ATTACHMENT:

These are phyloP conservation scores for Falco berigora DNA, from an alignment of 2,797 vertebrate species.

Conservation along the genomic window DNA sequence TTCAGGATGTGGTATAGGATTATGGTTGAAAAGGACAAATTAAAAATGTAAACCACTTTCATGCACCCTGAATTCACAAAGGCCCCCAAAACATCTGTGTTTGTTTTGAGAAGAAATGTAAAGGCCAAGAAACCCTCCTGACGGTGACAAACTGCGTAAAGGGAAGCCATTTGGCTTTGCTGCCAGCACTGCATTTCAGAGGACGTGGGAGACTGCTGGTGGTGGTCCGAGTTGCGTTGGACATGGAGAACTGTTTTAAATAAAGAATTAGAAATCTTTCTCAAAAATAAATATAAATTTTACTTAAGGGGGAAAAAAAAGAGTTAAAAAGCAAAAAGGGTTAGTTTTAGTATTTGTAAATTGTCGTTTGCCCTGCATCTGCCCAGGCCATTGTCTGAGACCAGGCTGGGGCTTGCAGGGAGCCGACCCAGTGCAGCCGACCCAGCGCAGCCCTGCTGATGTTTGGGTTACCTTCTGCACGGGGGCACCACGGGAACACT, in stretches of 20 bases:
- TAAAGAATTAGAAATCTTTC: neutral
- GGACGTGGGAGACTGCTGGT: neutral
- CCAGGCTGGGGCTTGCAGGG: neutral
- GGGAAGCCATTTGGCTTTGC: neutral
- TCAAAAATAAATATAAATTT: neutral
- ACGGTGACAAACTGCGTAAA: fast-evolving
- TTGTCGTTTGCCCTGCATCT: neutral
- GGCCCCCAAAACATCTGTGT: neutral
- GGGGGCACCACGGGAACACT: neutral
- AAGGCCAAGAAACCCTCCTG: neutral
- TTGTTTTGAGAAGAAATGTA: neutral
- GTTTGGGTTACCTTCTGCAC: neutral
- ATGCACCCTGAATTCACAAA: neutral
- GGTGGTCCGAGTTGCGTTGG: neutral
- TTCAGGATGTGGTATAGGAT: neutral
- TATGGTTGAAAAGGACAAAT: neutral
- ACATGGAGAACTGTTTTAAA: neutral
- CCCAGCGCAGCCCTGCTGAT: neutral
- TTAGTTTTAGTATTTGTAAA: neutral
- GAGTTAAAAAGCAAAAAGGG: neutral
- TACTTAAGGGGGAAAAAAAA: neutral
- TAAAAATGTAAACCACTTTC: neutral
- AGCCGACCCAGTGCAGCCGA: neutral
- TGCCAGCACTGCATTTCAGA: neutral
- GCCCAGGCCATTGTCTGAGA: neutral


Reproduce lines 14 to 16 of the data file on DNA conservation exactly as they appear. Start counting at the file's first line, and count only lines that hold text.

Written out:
- GTTTGGGTTACCTTCTGCAC: neutral
- ATGCACCCTGAATTCACAAA: neutral
- GGTGGTCCGAGTTGCGTTGG: neutral